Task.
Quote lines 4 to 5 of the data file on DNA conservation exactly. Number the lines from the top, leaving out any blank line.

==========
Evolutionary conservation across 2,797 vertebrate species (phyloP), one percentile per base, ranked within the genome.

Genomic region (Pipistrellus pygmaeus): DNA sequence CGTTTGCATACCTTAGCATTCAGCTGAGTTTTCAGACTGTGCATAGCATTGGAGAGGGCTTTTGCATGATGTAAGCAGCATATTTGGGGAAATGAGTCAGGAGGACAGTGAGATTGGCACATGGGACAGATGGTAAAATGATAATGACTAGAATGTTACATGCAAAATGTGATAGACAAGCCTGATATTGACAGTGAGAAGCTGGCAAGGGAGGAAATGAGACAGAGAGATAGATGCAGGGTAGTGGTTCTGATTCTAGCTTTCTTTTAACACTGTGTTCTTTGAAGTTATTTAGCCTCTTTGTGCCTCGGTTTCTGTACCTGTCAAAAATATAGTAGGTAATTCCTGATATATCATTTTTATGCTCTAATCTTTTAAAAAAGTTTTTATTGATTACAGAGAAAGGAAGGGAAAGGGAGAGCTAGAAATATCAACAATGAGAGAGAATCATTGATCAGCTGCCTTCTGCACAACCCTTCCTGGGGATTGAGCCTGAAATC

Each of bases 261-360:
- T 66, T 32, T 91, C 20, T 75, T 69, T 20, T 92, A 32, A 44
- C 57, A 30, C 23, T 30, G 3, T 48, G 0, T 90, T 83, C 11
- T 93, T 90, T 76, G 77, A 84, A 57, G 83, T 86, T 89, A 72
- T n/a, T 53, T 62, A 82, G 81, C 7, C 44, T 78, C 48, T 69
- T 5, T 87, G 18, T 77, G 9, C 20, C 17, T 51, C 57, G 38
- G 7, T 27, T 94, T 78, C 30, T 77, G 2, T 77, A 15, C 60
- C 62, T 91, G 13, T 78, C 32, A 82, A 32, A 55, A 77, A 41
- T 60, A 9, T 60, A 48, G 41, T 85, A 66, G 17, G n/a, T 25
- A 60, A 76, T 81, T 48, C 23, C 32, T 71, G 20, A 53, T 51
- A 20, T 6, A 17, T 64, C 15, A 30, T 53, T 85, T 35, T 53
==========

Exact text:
- T 66, T 32, T 91, C 20, T 75, T 69, T 20, T 92, A 32, A 44
- C 57, A 30, C 23, T 30, G 3, T 48, G 0, T 90, T 83, C 11